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    The story of St Magnus Cathedral in seven paintings…


    St Magnus Kirk, Egilsay Bob Jones  2009 Wikimedia

    St Magnus Kirk*, Egilsay, Bob Jones 2009 – Wikimedia

    A light that has once shone is never quenched. Can a diamond wither?

    (George Mackay Brown – Magnus)

    St Magnus Cathedral, Kirkwall, Orkney, Source Wikimedia

    St Magnus Cathedral, Kirkwall, Orkney. – Source Wikimedia


    Hi everybody !

    How the martyrdom of earl Magnus and the miracles who followed his death led to the building of St Magnus cathedral in Kirkwall, that is what we’re going to learn today in the last seven paintings of the children of Arran who so beautifully illustrated this page of the  Orkneyinga SagaThis famous saga was one of the main sources of inspiration for George Mackay Brown, the great Orkney bard, who has given a new life to the mythical book in his poetry, novels, essays and chronicles.

    An Orkney Tapestry George Mackay Brown Quartet Books 1973

    An Orkney Tapestry George Mackay Brown Quartet Books 1973


    It was not possible to fake the miracles that increased like ears of corn, like fish in the net, after the death of Magnus. The names of the sick people who were healed at the shrine of the saint, first in Birsay and afterwards in Kirkwall, were set out in order like a roll-call, together with their occupations and islands, and the cures effected… The sceptical French-educated Bishop William was involved, against all his inclinations.

    (George Mackay Brown – An Orkney Tapestry – 1st published in 1969)


    On my desk, three of GMB’s books are open:  Magnus, his best known novel,  Rockpools & Daffodils, a selection of his weekly chronicles written for The Orcadian in the years 1979-1991 and published in a single volume in 1992 and An Orkney Tapestry, a collection of essays about Orkney. The choice of the term ‘tapestry’ is particularly relevant in this last title for it is a recurrent theme in GMB’s works. Indeed, the ‘loom’ is a key image in Magnus.

    On 10 July 1980,  George Mackay Brown wrote a beautiful chronicle in The Orcadian celebrating the young talented artists and their paintings.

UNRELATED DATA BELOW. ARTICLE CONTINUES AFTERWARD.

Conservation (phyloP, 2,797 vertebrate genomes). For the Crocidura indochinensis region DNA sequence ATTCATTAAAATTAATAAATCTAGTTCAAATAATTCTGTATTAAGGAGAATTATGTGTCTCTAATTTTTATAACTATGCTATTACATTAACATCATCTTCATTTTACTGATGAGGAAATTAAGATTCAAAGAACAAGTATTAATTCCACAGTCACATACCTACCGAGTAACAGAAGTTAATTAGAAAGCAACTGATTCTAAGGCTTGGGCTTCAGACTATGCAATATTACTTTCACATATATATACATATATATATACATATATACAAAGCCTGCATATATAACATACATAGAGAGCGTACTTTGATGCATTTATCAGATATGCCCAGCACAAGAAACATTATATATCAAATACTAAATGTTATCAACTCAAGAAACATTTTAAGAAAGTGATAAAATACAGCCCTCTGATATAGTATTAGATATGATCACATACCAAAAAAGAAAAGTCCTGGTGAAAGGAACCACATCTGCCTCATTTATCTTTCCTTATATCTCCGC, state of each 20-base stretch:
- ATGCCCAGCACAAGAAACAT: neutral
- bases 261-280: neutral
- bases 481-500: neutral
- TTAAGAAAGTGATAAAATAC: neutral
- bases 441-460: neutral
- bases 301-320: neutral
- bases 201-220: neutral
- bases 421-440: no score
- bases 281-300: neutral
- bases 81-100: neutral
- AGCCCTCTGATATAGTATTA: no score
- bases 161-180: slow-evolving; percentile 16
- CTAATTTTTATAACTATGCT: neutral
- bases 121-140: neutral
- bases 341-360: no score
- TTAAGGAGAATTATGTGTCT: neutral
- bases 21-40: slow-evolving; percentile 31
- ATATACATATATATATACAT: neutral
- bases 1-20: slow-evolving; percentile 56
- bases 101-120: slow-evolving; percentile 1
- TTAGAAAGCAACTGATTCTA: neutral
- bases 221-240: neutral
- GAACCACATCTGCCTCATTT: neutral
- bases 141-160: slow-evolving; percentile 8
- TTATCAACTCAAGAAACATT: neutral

Here, out of the imagination of these young artists, is much of the direct strength of the saga itself.

    Weaving through all is a charm and innocence that belongs to youth: the dew is still on the grass, the first birds are still singing.  So, two distinct events fuse in the same picture. Blind Mary goes on the road with her dead dangling white chickens; then, the miracle of seeing having been restored to her, there is the chicken alive and perky among her rags. It is a small triumph of the imagination.

    (Rockpools & Daffodils ‘Images from Arran’ – 10/7/80)

    But let’s come back to the Arran children’s paintings…

    St Magnus cathedral painted panels - Scene VIII - 'Thora's Feast & Burial at Birsay © 2012 Scotiana

    St Magnus cathedral painted panels – Scene VIII – ‘Thora’s Feast & Burial at Birsay © 2012 Scotiana

    ‘Thora, mother of the murdered Earl, sets an example of Christian love to Hakon. At the feast to celebrate the Egilsay treaty, she invites Hakon to be her son now, and entreats him to allow Magnus to be buried at Birsay. Hakon, guilt-stricken, agrees.’

    St Magnus cathedral painted panels - Scene IX - 'Mary's miracle'  © 2012 Scotiana

    St Magnus cathedral painted panels – Scene IX – ‘Mary’s miracle’ © 2012 Scotiana

    ‘Hakon repented, ruled as a Christian, and his son Earl Paul the Silent succeeded him. Paul and Bishop William ignore all the miracles taking place at Magnus’ grave. When old Mary regains her sight, Jock the Tinker shouts ‘God blesses St Magnus’ to the closed kirk door.’

    St Magnus cathedral painted panels - Scene X - 'Bishop breaks his oath' © 2012 Scotiana

    St Magnus cathedral painted panels – Scene X – ‘Bishop breaks his oath’ © 2012 Scotiana

    ‘Bishop William is caught in a storm at sea. He promises that in return for good weather, he will honour the holy relics of Earl Magnus. The storm subsides. William reaches home safely, but he continues to ignore the miracles at Magnus’ grave.’

    St Magnus cathedral painted panels - Scene XI - ' Bishop keeps his wow' © 2012 Scotiana

    St Magnus cathedral painted panels – Scene XI – ‘ Bishop keeps his wow’ © 2012 Scotiana

    ‘Suddenly Bishop William is struck blind in his Kirk and, terrified, he gropes for the door. At Magnus’ graveside he regains his sight. At last, William has the Earl’s coffin dug up and his relics consecrated in a holy place on St Lucy’s Day.’

    St Magnus cathedral painted panels – Scene XII – ‘Paul Rognvald’s promise’ © 2012 Scotiana

    ‘Rognvald Kali, nephew of St Magnus, newly made Earl of Orkney, wishes to share the islands with Hakon’s son. But Paul opposes him and prepares for battle. Rognvald and his father, Kol, promise do dedicate a great church to St Magnus if they succeed against Paul. ‘

    St Magnus cathedral painted panels 'building begins' © 2012 Scotiana

    St Magnus cathedral painted panels – Scene XIII – ‘Building begins’ © 2012 Scotiana